As was previously mentioned, one of the crucial aims of the analysis will be an attempt to describe how this sensitive and strongly rational author, who Beckett was undoubtedly, reacted to the inner conflict of reason and absurdity, as well as unhappy life events, which this highly perceptive author had to cope with. How these circumstances have affected his state of mind and hierarchy of values will be another crucial part of the analysis. Moreover, an attempt will be made to appoint the stimuli of changes or a shift at the axiological level. Even though some of the values could seem rather stable and unchanging, there is certain volatility expected, i. e. in the connection to the situational context. Another crucial theme related to an axiological analysis will be the possibility of compensation as existential and materialistic phenomenon. The value will be concepted as ethical and philosophical feature, which can be either stable or modified - in dependence on the whole axiological experience and its position within the hierarchy (which implies the idea of creation of certain preferences).
Based on the axiological concept, the subject of critical analysis will not be Beckett as a kind of phenomenon, but Beckett as an ordinary person, primarily his inner world and attributes of his personality, personal experience or feelings in former political, cultural and personal context which would serve as a starting position for axiological analysis of his life and work. In the conclusion of the thesis, the axiological analysis of Beckett's works will be summarized, i. e. from the thematically-comparative point of view with an appointment of crucial values, both, those of subjecitve nature and those which resulted from objective (external) influences, will be determined, as well as their representation in Beckett's dramatical work.
In terms of diachronic concept, its crucial idea lies in concepting Beckett's work in chronological order with the purpose of creation of certain development or changes in the field of values displayed in Beckett's work. A focus will be made not only on which values are displayed and how they are changing, but also a question will be raised what has caused this dynamics and why specific values are present in the work, i. e. an attempt will be made to justify their presence, taking into consideration the features which could possibly have influenced the author.
At first part of the thesis, the personality of Samuel Beckett will be introduced in order to appoint the values he professed. Author's biography and experience will be analysed with the aim to define the values which have developed in accordance to the author's personality and thus the foundation of axiological orientation will be created, on which Beckett's first values will be based. The subsequent dynamics and eventual changes at axiological level will be mediated especially by the personal experience, gowth of knowledge and cognition, perception and reactions of the author. The analysis will be based on author's own testimonies or a critical view at his work, i. e. through its interpretation. Beckett is said to have found his own style of writing only after Second World War. All his dramatical work may thus be found as having its origin in Beckett's specific style of writing. Therefore, the crucial focus is made on his dramatical work.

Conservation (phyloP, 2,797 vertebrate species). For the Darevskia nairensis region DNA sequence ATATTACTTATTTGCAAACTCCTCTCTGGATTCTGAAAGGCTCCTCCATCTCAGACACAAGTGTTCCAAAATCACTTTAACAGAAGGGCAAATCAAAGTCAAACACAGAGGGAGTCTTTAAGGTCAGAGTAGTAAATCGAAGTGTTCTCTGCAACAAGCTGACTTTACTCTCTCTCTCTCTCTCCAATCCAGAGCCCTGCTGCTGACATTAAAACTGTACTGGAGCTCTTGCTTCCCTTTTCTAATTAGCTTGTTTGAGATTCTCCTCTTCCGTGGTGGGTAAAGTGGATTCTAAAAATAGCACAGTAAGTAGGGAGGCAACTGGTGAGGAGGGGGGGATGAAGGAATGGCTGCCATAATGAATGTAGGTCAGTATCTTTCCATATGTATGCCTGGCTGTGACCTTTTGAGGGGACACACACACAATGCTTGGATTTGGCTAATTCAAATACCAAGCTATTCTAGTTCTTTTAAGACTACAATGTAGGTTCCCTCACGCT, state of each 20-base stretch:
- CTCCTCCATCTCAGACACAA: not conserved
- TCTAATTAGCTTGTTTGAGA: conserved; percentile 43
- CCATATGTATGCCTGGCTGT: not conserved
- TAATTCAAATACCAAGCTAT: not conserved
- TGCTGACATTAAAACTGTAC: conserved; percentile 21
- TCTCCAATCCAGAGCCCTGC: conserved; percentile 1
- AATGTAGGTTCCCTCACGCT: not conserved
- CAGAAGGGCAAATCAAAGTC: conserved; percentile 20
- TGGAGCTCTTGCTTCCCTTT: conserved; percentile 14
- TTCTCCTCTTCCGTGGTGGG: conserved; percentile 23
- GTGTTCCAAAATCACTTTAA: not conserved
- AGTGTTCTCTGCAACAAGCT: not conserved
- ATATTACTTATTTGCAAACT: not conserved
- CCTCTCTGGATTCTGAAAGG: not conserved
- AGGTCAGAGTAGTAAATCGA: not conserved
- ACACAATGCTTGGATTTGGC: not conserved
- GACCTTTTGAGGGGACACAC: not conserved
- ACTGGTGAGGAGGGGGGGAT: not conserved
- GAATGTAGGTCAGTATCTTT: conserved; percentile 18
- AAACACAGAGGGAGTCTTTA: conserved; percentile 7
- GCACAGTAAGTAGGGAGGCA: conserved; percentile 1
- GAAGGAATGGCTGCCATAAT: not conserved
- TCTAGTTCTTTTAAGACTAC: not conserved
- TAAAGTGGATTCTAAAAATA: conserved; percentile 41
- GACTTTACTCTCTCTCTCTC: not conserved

2. Axiological concept of Samuel Beckett's life
The subsequent analysis of Beckett's life will be based primarily on the work Damnedto Fame by James Knowlson, who received Beckett's approval for writing his autobiography and moreover, Beckett is said to actively participate in its elaboration. The work is based on the testimonies of Beckett's closest friends, colleagues, family members and people who had direct personal experience with him, as well as the information from official and personal documentation are involved in the book, which is highly appreciated also by scholars, who often directly refer to Knowlson's findings and terms he uses in the work, e. g. the term non-knower or non-can-er (Knowlson 353).
Based on Beckett's autobiography, it is apparent that Beckett's values have their roots in his early life already. The features of his personality were relatively stable, yet still under the influence of own experience, family and friends. In terms of the influence from the side of family, "Beckett became quite fond of his uncle Howard, who played a distinctive role in developing some of the more intellecctual of his own interests when he was in his teens." (Knowlson 9) Bekcett's uncle Howard caused the expansion of Beckett's cultural and intellectual interest. As announced above, Beckett was strongly rational author, although there were a number of clashes with emotions later.